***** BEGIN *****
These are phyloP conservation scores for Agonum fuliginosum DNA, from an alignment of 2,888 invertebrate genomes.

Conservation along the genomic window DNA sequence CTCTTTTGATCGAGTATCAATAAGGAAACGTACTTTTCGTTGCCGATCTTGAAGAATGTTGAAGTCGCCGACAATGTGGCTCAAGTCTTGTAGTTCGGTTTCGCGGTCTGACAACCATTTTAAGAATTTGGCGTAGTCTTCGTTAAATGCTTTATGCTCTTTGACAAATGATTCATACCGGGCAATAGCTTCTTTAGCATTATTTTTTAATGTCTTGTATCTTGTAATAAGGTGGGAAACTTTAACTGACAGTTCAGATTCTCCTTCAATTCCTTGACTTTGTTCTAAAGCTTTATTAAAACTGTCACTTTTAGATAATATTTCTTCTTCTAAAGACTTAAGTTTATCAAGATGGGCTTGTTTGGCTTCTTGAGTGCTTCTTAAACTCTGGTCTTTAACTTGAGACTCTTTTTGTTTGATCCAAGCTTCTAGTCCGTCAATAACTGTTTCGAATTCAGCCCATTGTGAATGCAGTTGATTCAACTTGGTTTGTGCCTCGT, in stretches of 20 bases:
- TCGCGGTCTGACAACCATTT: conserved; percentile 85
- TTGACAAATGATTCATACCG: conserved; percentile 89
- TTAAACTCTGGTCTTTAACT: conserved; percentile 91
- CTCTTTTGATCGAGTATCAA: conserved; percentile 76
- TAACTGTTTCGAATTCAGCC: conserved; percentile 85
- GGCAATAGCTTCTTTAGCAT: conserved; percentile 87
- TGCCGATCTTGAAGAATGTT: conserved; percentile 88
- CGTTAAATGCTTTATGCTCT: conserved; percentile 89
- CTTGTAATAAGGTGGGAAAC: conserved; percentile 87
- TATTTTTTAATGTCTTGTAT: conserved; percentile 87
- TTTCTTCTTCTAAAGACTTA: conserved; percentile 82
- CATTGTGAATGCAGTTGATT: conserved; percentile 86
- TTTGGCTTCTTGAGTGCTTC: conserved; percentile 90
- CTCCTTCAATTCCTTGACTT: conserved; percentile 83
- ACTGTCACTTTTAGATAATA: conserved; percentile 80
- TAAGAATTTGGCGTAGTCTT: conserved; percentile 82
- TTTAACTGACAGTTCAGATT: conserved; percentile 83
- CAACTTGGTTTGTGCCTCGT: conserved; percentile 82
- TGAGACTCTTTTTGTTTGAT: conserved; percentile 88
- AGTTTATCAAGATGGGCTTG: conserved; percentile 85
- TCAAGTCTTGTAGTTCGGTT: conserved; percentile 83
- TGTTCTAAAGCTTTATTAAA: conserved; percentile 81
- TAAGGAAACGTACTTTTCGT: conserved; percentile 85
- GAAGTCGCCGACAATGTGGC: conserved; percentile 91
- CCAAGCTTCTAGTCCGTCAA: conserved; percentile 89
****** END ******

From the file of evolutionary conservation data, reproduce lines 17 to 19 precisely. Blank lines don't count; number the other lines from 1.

- ACTGTCACTTTTAGATAATA: conserved; percentile 80
- TAAGAATTTGGCGTAGTCTT: conserved; percentile 82
- TTTAACTGACAGTTCAGATT: conserved; percentile 83